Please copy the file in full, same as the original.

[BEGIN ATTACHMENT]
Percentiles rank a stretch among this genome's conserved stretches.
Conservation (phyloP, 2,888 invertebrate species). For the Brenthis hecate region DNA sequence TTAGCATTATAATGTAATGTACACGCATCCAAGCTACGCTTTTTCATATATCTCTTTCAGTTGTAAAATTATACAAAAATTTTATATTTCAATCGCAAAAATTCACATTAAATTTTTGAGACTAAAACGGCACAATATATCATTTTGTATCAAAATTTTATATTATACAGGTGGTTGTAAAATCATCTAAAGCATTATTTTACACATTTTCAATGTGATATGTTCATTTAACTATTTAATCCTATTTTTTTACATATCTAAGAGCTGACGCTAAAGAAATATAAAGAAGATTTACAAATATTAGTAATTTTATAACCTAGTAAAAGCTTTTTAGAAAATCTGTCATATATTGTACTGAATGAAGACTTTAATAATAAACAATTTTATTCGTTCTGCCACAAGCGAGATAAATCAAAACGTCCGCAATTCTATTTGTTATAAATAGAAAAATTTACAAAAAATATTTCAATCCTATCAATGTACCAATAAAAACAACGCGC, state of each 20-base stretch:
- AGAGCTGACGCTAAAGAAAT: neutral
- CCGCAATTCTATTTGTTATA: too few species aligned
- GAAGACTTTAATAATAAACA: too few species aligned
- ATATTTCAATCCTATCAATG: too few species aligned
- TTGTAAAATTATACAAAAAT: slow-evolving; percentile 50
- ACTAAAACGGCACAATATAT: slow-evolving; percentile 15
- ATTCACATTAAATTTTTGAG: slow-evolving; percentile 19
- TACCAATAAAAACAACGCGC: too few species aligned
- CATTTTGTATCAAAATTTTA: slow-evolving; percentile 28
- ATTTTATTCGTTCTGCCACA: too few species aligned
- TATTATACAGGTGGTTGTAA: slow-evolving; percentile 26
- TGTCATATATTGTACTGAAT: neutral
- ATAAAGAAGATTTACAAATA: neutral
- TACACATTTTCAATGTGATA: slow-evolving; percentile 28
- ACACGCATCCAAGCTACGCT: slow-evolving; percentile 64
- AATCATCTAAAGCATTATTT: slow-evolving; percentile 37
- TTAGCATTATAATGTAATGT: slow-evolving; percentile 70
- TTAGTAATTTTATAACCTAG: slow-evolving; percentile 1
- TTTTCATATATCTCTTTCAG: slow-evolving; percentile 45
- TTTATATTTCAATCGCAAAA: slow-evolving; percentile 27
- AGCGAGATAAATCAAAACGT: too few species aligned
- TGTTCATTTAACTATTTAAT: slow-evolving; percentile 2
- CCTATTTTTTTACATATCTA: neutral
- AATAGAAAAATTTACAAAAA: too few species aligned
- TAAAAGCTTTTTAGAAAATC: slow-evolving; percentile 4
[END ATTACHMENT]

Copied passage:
Percentiles rank a stretch among this genome's conserved stretches.
Conservation (phyloP, 2,888 invertebrate species). For the Brenthis hecate region DNA sequence TTAGCATTATAATGTAATGTACACGCATCCAAGCTACGCTTTTTCATATATCTCTTTCAGTTGTAAAATTATACAAAAATTTTATATTTCAATCGCAAAAATTCACATTAAATTTTTGAGACTAAAACGGCACAATATATCATTTTGTATCAAAATTTTATATTATACAGGTGGTTGTAAAATCATCTAAAGCATTATTTTACACATTTTCAATGTGATATGTTCATTTAACTATTTAATCCTATTTTTTTACATATCTAAGAGCTGACGCTAAAGAAATATAAAGAAGATTTACAAATATTAGTAATTTTATAACCTAGTAAAAGCTTTTTAGAAAATCTGTCATATATTGTACTGAATGAAGACTTTAATAATAAACAATTTTATTCGTTCTGCCACAAGCGAGATAAATCAAAACGTCCGCAATTCTATTTGTTATAAATAGAAAAATTTACAAAAAATATTTCAATCCTATCAATGTACCAATAAAAACAACGCGC, state of each 20-base stretch:
- AGAGCTGACGCTAAAGAAAT: neutral
- CCGCAATTCTATTTGTTATA: too few species aligned
- GAAGACTTTAATAATAAACA: too few species aligned
- ATATTTCAATCCTATCAATG: too few species aligned
- TTGTAAAATTATACAAAAAT: slow-evolving; percentile 50
- ACTAAAACGGCACAATATAT: slow-evolving; percentile 15
- ATTCACATTAAATTTTTGAG: slow-evolving; percentile 19
- TACCAATAAAAACAACGCGC: too few species aligned
- CATTTTGTATCAAAATTTTA: slow-evolving; percentile 28
- ATTTTATTCGTTCTGCCACA: too few species aligned
- TATTATACAGGTGGTTGTAA: slow-evolving; percentile 26
- TGTCATATATTGTACTGAAT: neutral
- ATAAAGAAGATTTACAAATA: neutral
- TACACATTTTCAATGTGATA: slow-evolving; percentile 28
- ACACGCATCCAAGCTACGCT: slow-evolving; percentile 64
- AATCATCTAAAGCATTATTT: slow-evolving; percentile 37
- TTAGCATTATAATGTAATGT: slow-evolving; percentile 70
- TTAGTAATTTTATAACCTAG: slow-evolving; percentile 1
- TTTTCATATATCTCTTTCAG: slow-evolving; percentile 45
- TTTATATTTCAATCGCAAAA: slow-evolving; percentile 27
- AGCGAGATAAATCAAAACGT: too few species aligned
- TGTTCATTTAACTATTTAAT: slow-evolving; percentile 2
- CCTATTTTTTTACATATCTA: neutral
- AATAGAAAAATTTACAAAAA: too few species aligned
- TAAAAGCTTTTTAGAAAATC: slow-evolving; percentile 4